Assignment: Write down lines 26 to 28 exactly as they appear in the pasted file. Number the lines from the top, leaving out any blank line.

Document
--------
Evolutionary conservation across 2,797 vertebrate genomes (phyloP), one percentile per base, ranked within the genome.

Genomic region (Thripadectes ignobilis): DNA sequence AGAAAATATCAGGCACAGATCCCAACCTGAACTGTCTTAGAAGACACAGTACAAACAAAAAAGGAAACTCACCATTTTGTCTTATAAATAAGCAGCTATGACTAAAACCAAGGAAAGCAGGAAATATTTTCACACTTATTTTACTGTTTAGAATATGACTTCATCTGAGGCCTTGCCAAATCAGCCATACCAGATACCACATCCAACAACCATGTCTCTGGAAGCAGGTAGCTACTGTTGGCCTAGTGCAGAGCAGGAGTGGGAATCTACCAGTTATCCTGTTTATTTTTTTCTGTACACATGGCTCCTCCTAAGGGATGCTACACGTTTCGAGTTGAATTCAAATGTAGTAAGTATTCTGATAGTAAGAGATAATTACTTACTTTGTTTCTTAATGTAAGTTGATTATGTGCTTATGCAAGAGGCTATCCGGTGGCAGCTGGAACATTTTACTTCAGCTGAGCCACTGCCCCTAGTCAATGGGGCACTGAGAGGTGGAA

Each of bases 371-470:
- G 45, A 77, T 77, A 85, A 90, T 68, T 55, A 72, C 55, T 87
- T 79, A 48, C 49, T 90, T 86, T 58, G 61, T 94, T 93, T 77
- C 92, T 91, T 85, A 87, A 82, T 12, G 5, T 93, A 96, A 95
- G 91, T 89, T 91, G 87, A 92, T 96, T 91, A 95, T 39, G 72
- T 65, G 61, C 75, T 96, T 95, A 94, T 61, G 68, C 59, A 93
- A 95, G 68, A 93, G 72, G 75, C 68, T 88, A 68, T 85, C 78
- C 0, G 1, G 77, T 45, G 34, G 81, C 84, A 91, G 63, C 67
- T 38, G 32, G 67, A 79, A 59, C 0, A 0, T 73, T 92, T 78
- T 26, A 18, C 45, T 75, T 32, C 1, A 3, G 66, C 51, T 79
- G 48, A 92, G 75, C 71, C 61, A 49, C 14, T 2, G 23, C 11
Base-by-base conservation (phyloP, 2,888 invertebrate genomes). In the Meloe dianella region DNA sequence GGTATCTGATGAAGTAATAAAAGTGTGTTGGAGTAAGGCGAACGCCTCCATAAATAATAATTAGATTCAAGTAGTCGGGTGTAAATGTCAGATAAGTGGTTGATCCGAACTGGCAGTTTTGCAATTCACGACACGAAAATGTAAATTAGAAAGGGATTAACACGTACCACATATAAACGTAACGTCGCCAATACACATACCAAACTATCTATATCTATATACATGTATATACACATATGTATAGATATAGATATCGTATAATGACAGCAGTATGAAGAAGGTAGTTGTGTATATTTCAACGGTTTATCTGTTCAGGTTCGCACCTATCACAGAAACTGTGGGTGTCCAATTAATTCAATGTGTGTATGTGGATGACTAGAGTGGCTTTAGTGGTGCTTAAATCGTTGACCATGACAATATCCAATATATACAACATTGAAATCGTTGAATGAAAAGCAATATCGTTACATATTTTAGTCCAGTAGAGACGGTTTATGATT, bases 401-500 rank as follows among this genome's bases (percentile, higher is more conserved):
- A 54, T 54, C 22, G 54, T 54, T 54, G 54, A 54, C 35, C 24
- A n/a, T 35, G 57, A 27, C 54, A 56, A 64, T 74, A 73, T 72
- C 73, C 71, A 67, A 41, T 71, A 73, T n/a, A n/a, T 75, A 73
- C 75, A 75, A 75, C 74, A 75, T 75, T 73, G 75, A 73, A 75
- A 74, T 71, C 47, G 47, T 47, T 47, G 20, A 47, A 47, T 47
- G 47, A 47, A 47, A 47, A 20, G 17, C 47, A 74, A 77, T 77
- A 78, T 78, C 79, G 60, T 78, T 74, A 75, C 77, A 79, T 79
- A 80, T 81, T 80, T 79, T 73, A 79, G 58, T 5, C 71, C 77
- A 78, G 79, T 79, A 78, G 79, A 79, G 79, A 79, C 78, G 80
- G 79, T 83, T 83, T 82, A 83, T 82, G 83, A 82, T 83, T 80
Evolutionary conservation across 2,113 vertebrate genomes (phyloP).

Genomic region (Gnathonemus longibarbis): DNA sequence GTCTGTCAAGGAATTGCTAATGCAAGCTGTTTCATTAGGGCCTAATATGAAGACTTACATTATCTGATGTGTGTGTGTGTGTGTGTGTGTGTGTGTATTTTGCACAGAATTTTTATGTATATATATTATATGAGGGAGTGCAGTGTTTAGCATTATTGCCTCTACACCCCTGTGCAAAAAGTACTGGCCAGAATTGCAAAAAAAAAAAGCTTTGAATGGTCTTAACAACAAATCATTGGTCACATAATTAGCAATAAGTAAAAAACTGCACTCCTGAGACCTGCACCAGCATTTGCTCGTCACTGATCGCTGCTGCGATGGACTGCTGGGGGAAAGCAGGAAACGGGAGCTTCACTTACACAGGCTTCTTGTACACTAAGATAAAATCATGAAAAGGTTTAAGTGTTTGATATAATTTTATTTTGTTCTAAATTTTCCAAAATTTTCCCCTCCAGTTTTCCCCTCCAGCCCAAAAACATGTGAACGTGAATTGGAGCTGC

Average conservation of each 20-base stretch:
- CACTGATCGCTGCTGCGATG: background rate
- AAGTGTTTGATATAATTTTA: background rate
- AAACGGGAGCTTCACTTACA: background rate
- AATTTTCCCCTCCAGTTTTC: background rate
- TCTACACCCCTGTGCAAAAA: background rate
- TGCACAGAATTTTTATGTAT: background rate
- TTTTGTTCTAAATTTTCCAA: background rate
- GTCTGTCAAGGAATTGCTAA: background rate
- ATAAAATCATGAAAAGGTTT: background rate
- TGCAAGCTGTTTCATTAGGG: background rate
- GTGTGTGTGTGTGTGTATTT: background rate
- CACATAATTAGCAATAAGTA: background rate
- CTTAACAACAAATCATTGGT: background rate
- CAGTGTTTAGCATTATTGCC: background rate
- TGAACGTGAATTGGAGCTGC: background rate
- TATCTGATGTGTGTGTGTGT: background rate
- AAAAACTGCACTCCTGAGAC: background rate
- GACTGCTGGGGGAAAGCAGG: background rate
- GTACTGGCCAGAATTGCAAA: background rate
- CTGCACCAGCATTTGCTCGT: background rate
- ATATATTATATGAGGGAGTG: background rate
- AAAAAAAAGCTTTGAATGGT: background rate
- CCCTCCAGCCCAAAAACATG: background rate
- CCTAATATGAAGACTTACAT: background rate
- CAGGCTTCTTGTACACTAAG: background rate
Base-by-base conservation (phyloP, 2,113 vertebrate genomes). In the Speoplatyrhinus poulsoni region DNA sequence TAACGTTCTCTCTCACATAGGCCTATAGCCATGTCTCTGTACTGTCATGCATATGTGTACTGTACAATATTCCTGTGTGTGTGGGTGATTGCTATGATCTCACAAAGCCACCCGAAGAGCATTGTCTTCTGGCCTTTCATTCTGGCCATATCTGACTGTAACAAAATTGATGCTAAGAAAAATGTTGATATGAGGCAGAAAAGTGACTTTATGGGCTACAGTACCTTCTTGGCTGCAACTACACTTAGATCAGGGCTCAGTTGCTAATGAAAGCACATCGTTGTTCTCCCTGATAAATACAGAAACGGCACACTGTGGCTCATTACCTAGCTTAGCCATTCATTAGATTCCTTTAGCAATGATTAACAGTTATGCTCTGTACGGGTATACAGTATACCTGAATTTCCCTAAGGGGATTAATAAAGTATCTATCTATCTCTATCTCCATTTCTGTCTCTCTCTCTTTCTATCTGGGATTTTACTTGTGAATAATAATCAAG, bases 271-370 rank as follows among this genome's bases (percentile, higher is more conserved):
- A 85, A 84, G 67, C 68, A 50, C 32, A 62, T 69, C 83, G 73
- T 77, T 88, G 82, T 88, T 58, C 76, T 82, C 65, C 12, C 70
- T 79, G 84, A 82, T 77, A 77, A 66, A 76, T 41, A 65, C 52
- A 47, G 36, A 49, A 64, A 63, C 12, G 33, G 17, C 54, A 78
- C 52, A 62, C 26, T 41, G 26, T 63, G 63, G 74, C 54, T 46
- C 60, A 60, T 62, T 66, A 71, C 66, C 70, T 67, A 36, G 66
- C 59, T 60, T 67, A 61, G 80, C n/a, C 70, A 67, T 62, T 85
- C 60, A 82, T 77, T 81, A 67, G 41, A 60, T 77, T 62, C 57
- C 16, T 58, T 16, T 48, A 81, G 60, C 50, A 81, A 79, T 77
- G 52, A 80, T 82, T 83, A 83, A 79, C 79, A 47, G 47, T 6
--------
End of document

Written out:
Genomic region (Gnathonemus longibarbis): DNA sequence GTCTGTCAAGGAATTGCTAATGCAAGCTGTTTCATTAGGGCCTAATATGAAGACTTACATTATCTGATGTGTGTGTGTGTGTGTGTGTGTGTGTGTATTTTGCACAGAATTTTTATGTATATATATTATATGAGGGAGTGCAGTGTTTAGCATTATTGCCTCTACACCCCTGTGCAAAAAGTACTGGCCAGAATTGCAAAAAAAAAAAGCTTTGAATGGTCTTAACAACAAATCATTGGTCACATAATTAGCAATAAGTAAAAAACTGCACTCCTGAGACCTGCACCAGCATTTGCTCGTCACTGATCGCTGCTGCGATGGACTGCTGGGGGAAAGCAGGAAACGGGAGCTTCACTTACACAGGCTTCTTGTACACTAAGATAAAATCATGAAAAGGTTTAAGTGTTTGATATAATTTTATTTTGTTCTAAATTTTCCAAAATTTTCCCCTCCAGTTTTCCCCTCCAGCCCAAAAACATGTGAACGTGAATTGGAGCTGC

Average conservation of each 20-base stretch:
- CACTGATCGCTGCTGCGATG: background rate